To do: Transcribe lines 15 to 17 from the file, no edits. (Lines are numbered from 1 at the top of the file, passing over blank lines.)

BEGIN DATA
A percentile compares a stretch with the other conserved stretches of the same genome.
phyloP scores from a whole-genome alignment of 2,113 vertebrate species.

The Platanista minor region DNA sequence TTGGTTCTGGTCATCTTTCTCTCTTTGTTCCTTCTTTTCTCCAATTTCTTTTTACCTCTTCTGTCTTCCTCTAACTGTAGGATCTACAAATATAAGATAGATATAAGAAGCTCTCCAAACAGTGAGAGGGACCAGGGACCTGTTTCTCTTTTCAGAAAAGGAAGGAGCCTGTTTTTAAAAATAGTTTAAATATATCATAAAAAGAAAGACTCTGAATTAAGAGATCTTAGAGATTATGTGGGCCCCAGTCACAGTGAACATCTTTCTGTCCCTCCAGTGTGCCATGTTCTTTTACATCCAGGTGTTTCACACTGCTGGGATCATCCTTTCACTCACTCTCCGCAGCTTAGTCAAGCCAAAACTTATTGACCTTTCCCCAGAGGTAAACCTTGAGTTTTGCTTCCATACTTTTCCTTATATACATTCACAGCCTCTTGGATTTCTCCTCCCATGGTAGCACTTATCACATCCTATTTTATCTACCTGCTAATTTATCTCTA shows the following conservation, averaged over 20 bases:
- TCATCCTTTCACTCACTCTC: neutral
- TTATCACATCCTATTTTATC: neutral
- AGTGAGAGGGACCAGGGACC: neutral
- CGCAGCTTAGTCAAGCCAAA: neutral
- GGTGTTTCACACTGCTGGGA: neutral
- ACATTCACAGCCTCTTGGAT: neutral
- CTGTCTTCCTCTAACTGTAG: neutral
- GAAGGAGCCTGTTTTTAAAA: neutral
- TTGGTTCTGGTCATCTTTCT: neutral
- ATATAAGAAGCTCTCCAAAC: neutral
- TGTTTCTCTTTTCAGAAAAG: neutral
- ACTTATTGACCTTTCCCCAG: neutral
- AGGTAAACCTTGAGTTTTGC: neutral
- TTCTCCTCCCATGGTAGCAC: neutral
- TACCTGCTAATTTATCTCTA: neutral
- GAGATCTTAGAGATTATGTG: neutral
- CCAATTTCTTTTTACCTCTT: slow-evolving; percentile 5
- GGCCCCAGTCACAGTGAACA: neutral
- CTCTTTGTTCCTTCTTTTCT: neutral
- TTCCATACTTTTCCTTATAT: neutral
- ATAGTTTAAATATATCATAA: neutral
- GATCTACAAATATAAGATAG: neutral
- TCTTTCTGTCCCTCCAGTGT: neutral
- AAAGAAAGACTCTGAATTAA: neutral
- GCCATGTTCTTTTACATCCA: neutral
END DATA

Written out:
- ACTTATTGACCTTTCCCCAG: neutral
- AGGTAAACCTTGAGTTTTGC: neutral
- TTCTCCTCCCATGGTAGCAC: neutral